Today I welcome talented blogger and recently published author, Nicole Avery of Planning with Kids, to talk to us about her new book and her top tips for being organised at home as a family.
Be sure to read on for details of an exciting opportunity to ask Nicole your very own questions and the chance to win a copy of Planning With Kids.
Tell us a little about the book and what you hope readers will take away from it
While you will find the Planning With Kids book in the parenting section of most book stores, it isn’t your standard parenting type of book. The book shows you how you can get organized and leave more time for parenting and hanging out with the kids.
Throughout the book I share what has worked for our family, but I don’t set this example up as the only or “right” way to go about it. I would love for readers to finish the book and implement some level of planning with their own touch, around the constants of family life (eating, sleeping, cleaning etc) so when the unpredictable elements come along as they do, like sick kids, fighting, tantrums, they are then in a much better place to b able to cope with it.
I have included many resources that readers of the book can access from the blog to help make their life a little bit easier, I hope they give them a try and see what a difference it can make to their family harmony.
Why do you feel organisation is so important to family life?
For me, once disorganization starts to creep into our family (and there still are moments when it does!) a number of things start to happen:
- My stress levels rise – I find clutter stressful and my patience becomes shorter.
- The kids follow my lead – as the primary carer in our house I find the kids revolve around my mood. If I am a little stressed and snappy, there seems to be a direct correlation between this and the amount of squabbling amongst the kids.
- Everything takes longer – if I fall behind in folding the washing for example, I end up wasting so much time hunting for footy socks or school tights etc.
If I take the time to get organized, being proactive in how things will run, it makes a huge difference to the level of happiness in the house. For example, taking the time to do some preparation the night before is by far the best thing I can do to make school mornings run more smoothly.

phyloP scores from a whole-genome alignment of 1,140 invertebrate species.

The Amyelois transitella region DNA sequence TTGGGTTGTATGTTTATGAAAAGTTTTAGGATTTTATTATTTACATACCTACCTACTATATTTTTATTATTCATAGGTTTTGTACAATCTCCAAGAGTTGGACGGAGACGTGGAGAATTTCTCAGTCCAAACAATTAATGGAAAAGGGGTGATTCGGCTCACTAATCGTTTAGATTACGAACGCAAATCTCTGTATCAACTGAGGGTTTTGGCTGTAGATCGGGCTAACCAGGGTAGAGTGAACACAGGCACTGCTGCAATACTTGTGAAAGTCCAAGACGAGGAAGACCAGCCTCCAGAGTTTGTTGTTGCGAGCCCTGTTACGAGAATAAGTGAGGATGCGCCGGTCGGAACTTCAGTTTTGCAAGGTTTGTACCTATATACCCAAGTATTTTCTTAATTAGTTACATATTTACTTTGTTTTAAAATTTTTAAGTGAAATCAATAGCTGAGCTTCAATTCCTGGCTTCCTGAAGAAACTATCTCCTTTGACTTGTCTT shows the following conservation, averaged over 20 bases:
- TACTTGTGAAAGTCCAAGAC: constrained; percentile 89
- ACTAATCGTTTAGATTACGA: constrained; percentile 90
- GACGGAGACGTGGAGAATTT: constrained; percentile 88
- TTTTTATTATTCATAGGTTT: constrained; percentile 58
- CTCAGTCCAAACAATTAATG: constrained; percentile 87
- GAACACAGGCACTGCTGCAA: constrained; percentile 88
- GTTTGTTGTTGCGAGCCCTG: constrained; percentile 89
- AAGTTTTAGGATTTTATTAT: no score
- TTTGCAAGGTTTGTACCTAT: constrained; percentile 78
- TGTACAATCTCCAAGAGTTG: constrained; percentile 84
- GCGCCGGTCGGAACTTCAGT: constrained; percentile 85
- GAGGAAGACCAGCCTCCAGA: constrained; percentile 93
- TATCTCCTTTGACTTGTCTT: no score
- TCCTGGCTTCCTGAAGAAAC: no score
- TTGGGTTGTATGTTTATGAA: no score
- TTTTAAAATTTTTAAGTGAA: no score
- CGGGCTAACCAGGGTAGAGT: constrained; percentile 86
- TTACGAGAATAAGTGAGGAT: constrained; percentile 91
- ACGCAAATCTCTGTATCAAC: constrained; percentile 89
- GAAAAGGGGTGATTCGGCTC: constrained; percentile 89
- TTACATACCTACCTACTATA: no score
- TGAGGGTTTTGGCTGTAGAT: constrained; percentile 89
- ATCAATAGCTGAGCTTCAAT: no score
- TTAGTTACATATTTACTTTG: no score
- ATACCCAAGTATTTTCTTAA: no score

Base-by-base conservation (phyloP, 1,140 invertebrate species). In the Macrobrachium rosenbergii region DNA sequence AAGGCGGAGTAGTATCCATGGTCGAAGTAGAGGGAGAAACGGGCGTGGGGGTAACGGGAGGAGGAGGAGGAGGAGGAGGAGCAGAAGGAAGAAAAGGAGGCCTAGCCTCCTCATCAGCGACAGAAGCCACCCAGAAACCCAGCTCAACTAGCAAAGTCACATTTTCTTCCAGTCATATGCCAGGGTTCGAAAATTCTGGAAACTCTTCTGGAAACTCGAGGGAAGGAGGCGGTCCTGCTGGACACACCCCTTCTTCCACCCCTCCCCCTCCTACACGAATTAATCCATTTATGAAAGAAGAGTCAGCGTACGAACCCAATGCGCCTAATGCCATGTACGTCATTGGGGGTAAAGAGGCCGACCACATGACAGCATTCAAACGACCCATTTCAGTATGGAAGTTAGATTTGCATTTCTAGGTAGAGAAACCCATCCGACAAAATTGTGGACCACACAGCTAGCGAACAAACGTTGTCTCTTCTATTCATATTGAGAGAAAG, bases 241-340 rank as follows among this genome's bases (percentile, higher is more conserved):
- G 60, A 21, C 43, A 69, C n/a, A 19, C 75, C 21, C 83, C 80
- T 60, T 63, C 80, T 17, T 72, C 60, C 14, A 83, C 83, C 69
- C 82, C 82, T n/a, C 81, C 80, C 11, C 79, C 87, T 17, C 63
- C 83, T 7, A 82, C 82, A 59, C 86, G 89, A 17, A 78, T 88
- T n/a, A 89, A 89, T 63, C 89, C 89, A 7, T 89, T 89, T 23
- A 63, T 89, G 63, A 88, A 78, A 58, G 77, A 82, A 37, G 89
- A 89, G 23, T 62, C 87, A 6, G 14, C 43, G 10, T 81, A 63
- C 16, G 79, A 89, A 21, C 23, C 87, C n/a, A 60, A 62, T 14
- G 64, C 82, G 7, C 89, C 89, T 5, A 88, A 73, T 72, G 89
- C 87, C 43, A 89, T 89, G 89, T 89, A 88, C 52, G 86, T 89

If there is one thing I know about young children it is that just when you think you have them sorted, they go and mix things up again! How do you incorporate flexibility when it comes to managing a child’s individual needs at that particular moment in time within an organised household routine or structure which is designed to suit the whole family?
Routines and structures need to be fluid and a work in progress. I can always tell when we are out of sync with the routines we are trying to follow and what the kids’ needs are. This usually represents itself in the younger ones in the form of difficult behaviour, tantrums and unwillingness to co-operate.
A classic example of this is when toddlers transition from two sleeps to one and then from one to none. When it comes to sleep time the toddler might start to run the other way and getting him into the room is a battle. When this becomes the norm (not the exception) I need to reassess what we are doing and make changes that will suit his needs.
I have found making a change to sleeping times or other activities is much easier to do if the toddler still has familiarity with what the rest of his day holds. He still has some routine to hold on to, for example he might go to sleep a bit later, but he still has his story and song first, which are his cues for winding down.